A unique and viable approach to establishing local food self-reliance and building stronger communities.

Monday, May 16, 2011

Re-Purposing Things

Most people have heard of the terms: Reduce, Re-use and Recycle. I just heard of a new term for something I've been doing for years and that is to "Re-Purpose". This means that you find a new purpose for things than they were originally intended, thereby keeping them out of the waste stream. Gardens provide fantastic opportunities for re-purposing. Below are some pictures of some of our re-purposed items.

Seedling starts in tofu containers. We drill holes in the bottom for drainage.



Cut a hook-shape off the ends of plastic coat-hangers. These make great hooks to keep soaker hoses in-place.


Twist-ties have hundreds of uses in the garden. Here we are fashioning a pole-bean trellis out of bamboo.



Here in the country, bailing twine is plentiful. We clip the bails close to the knots and then tie the twine end-to-end and wrap it around pvc-pipe for use in staking out rows etc. (A great rainy-day project or when it's too hot to be in the garden and you need an excuse to sit in the shade for a bit.)



Lastly, ever wonder what to use empty soy-milk containers for? We rinse them out really well, and pull them out flat (open up the folded corners and they flatten easily). You can cut them with scissors or, if you have access to a chop-saw, you can cut the ends off ten or more at-a-time.



When we first transplant young seedlings of lettuce or kale or any tender, young plants that are susceptible to cut-worms, slugs, bunnies or intense weather, we use the containers as a collar around the plant.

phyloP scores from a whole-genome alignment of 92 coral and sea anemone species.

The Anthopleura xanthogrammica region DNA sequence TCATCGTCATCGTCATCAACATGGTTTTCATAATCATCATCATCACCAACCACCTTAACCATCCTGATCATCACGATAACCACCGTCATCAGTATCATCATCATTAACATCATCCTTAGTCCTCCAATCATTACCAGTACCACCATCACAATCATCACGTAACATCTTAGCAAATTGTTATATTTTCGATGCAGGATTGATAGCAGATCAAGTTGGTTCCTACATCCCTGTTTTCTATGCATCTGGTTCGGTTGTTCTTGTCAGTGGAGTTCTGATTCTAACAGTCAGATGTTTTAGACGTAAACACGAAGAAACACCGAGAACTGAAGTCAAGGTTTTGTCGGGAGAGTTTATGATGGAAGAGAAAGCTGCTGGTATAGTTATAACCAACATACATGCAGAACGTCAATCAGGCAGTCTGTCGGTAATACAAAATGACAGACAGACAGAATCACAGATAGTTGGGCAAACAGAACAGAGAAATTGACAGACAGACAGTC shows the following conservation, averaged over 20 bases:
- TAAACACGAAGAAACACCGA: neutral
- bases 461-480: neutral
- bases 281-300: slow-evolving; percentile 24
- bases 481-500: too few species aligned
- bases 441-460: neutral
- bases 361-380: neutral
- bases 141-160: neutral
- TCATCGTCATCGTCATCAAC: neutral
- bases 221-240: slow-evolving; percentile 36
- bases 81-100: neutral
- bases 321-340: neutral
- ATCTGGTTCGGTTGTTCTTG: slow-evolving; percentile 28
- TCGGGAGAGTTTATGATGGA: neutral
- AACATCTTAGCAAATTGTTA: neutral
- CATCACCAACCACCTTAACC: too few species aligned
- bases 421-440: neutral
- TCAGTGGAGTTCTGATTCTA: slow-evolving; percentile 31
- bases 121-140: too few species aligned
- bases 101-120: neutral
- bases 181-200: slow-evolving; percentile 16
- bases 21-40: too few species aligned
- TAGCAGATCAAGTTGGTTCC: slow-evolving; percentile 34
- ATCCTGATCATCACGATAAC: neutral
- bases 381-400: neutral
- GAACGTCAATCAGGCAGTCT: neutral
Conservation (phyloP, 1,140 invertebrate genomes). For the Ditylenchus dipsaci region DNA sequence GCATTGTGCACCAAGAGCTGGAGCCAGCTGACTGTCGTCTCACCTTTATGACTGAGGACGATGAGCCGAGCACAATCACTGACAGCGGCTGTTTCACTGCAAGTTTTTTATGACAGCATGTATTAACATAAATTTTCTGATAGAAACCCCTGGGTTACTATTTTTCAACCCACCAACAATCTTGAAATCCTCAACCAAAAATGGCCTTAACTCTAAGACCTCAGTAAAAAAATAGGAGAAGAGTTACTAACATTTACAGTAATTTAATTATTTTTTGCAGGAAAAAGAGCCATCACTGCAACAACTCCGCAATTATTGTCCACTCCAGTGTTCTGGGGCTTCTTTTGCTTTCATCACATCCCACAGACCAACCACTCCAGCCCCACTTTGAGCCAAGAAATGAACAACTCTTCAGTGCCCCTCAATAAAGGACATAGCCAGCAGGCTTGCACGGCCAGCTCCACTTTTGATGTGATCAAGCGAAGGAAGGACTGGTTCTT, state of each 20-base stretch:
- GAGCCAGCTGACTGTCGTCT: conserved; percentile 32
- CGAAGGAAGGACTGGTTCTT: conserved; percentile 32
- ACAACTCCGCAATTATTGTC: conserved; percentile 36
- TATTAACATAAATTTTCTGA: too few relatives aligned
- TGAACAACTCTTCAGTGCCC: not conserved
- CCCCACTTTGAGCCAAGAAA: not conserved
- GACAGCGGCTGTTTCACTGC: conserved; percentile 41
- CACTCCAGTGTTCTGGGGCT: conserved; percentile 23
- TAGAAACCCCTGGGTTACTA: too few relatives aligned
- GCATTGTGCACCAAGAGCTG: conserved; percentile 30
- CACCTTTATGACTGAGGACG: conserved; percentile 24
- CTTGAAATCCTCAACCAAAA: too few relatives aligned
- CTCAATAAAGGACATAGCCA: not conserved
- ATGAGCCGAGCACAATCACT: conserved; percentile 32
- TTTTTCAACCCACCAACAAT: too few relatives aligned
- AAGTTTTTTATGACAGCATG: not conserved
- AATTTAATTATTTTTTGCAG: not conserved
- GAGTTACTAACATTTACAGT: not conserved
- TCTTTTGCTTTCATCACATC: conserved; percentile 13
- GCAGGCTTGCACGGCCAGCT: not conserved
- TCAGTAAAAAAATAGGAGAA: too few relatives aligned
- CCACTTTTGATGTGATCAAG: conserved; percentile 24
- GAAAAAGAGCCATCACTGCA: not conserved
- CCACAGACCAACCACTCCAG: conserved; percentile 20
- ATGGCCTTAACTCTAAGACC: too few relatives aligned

Check carefully to remove any slugs or unwanted bugs from around the base of the plant. Also pull away any clods of dirt or leaves they may be hiding under (you don't want to trap the pests in with your tender seedlings!) Open the container and  slip it around the plant and pin it in place with slender stakes, bamboo branches or some other narrow sticks at two corners. Make sure the collar comes in contact with the soil to keep insects from crawling underneath.  This technique also provides a micro-climate for your seedlings, protecting them from high winds. The foil liner of the containers reflect sunlight so the plants receive plenty of sun while they're small.


Soon they'll be peaking over the top and you can gently slip the collar off. Milk cartons work too. Milk cartons are also excellent to save for freezing applesauce and other liquid/semi-liquid foods. Because of their shape they are a very efficient use of freezer-space.


We'd love to see and share your ideas. Send us a photo and a short description and we'll share your ideas with others through our website. Just drop us an email: ShareInJoy@gmail.com -- Our website is http://www.TheSharingGardens.blogspot.com/

Below is a link to an interesting article about a guy who gave me the idea for the term: re-purposing. He has built a sail-boat out of soda and water-bottles (called "Plastiki"). He's using it to bring awareness to the environmental problems posed by single-use plastic bottles.
http://www.dailygood.org/more.php?n=3717

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